I have no idea how I managed it, given the circumstances. A flood of Romanians and Bulgarians were poised to flood the country, yet somehow this year I managed to avoid my traditional Christmas argument with my parents about immigration.
It’s normally the moment of the year when I feel most political discomfort – I spend my days bemoaning the mainstream parties for tacking to the right by trying to “understand the concerns”, and then despair in the holidays when I’m reminded that elections can only be won if the likes of my parents are won – with empathy if not sympathy. “If only they understood the real story, the real stats, the real injustices”, I think to myself, as they moan about the country being “full”.
The justification for supporting UKIP on this basis is interesting – positioning themselves as they do as the only mainstream political party willing to say the unsayable – but it’s not the only issue where UKIP can claim to be speaking for the frustrated. I was interested over Christmas to read that the secretary of “Young Independence” was intending to challenge for the NUS leadership, at least partly on the belief that “too many people” were going to university, and that the jobs market “doesn’t require this many graduates”.
Of course despite the left wing image, NUS elections have always attracted spectacularly obnoxious kamikaze martyrs of the right, but as we approach 2015, “grown up” UKIP will go into the next election as the only party left believing the familiar Mail/Telegraph moan, the Lib Dems having been the last lot that flirted with the “too many students” claim back in the days when they felt they had to balance their free education books.
Reach for the gravy
It’s interesting because, just like immigration, it’s a widely held and deeply held belief – one that’s held dearly by the right wing press; one held on to by (grand)parents of the expansion graduates who need to believe their kids were special, not expanded to; and one whose simplicity belongs to university clichés of the past, belying complexities like costs, subject distribution, institutional type and future economic need that even mini-wonks use to feel superior over the sprouts. “Not all HE is in a university”, we mutter pointlessly to ourselves, misquoting John Denham as we reach for the gravy.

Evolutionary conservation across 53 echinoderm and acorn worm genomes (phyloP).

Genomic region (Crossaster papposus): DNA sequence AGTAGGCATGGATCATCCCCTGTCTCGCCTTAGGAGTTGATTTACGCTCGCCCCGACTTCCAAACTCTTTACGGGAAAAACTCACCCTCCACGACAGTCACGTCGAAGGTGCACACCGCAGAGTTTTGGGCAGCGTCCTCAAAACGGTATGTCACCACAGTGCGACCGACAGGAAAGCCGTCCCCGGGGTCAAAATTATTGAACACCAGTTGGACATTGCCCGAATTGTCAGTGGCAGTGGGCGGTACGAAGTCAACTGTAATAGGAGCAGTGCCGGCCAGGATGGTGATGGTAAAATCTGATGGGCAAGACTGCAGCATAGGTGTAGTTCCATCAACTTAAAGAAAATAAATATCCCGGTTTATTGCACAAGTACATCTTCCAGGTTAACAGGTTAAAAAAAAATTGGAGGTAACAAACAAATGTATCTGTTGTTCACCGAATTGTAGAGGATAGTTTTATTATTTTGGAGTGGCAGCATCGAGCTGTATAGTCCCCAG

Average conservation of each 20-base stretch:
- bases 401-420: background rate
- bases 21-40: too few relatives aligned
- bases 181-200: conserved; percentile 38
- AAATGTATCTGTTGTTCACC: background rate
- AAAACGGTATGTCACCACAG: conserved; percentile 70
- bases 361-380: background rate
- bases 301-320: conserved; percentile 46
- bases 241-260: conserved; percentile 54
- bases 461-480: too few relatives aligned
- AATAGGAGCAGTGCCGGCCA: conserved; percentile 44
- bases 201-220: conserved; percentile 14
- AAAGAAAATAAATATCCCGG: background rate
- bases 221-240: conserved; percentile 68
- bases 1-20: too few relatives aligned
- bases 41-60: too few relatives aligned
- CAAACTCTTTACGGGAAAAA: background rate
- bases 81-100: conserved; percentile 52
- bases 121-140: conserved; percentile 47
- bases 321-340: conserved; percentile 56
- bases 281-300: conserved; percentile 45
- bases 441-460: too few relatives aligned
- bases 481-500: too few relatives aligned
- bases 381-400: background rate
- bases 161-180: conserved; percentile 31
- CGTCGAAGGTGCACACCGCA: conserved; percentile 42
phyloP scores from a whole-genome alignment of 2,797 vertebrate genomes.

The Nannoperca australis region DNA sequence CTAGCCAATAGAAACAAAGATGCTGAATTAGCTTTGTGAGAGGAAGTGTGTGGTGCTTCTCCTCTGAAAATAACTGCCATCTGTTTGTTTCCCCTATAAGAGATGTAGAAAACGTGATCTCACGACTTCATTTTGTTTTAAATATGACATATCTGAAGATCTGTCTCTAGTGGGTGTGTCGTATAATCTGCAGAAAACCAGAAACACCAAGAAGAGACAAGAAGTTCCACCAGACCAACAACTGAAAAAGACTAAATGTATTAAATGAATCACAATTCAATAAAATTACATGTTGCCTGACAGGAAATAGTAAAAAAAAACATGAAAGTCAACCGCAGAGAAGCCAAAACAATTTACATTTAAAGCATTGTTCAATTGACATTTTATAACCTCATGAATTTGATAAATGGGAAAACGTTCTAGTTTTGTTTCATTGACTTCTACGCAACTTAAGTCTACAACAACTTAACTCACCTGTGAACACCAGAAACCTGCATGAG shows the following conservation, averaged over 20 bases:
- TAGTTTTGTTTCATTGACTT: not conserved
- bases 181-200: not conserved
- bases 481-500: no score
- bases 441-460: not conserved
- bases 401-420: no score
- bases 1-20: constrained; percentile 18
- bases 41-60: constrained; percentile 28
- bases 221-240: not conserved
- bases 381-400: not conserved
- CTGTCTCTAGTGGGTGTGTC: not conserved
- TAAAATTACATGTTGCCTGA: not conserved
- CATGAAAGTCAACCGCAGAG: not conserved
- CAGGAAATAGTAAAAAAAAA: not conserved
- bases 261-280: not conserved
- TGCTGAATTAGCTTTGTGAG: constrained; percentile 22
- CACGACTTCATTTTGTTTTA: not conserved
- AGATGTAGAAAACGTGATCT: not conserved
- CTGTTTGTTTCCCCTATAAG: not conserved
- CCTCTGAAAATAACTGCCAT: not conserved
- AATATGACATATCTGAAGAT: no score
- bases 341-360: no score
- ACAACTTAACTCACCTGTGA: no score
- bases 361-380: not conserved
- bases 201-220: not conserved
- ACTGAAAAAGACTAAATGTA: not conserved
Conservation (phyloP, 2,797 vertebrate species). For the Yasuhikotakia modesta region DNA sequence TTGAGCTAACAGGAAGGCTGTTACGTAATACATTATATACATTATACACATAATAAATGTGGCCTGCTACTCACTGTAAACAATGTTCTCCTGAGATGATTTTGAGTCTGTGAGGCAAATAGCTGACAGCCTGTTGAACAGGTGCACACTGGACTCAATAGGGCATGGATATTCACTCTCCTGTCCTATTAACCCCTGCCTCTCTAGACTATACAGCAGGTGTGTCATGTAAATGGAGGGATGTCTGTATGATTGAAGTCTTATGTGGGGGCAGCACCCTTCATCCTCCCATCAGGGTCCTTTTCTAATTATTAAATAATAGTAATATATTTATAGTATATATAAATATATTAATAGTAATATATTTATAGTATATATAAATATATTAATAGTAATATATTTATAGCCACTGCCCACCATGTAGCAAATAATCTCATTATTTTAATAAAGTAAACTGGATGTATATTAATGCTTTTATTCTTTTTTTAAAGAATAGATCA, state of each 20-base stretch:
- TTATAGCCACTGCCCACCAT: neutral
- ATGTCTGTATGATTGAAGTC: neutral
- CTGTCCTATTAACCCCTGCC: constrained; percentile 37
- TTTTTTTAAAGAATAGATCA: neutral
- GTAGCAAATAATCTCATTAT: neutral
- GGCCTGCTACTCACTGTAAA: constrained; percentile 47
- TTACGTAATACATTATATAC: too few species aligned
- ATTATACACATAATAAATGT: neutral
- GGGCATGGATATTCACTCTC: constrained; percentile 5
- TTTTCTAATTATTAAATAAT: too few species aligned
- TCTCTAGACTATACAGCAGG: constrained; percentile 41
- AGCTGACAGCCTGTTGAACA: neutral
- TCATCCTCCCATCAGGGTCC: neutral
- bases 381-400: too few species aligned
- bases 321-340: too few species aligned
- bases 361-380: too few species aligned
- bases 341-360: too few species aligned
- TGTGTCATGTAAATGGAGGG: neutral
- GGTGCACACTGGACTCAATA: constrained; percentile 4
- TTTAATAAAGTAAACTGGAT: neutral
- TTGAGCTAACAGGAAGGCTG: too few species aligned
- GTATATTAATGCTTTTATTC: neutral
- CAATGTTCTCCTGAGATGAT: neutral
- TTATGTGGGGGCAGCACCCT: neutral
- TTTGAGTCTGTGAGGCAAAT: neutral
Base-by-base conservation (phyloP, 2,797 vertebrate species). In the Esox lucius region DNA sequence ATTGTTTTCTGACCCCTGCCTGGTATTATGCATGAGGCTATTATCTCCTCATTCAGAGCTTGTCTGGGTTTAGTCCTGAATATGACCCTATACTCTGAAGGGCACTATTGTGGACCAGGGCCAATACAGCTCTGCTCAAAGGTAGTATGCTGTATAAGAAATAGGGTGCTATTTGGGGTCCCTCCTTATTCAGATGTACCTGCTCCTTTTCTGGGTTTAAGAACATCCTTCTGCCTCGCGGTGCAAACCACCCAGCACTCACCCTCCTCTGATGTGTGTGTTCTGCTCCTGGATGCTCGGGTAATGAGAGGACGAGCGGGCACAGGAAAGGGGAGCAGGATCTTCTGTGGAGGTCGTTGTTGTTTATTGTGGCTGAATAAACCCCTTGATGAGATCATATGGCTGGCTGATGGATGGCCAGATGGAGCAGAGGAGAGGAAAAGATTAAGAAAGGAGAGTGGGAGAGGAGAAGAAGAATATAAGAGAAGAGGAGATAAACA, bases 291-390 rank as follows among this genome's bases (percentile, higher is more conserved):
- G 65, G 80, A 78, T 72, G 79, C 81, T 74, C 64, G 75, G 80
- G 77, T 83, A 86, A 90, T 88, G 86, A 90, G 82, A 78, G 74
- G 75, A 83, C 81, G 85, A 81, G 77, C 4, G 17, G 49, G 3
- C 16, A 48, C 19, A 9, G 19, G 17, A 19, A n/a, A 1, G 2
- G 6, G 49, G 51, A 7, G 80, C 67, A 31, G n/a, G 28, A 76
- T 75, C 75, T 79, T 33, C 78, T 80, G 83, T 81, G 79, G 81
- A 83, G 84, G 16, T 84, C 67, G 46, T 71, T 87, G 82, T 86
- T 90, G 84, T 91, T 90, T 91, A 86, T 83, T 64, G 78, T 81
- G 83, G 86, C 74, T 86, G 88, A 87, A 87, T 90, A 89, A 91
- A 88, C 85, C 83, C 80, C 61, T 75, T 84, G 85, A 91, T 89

But the toxicity of the debate means that the other side’s smug ideological hold on the future needs of the country (witness Osborne’s surprise announcement and economic justification on HE places in the Autumn Statement) renders real questions about expansion almost impossible to voice.
What progressive would dare risk arguing with a political consensus that talks about “60,000 young people who have worked hard at school, got the results, want to go on learning and want to take out a loan to pay for it, that are prevented from doing so because of an arbitrary cap”, as Osborne opined in the Autumn statement? Who would argue with “allowing thousands more to achieve their potential”?
But there is a problem. We desperately need a debate about HE expansion in the UK – not because UKIP are right, but because it is not necessarily or automatically in the country or students’ interests to just allow expansion of degree programmes to happen in accordance with market demand.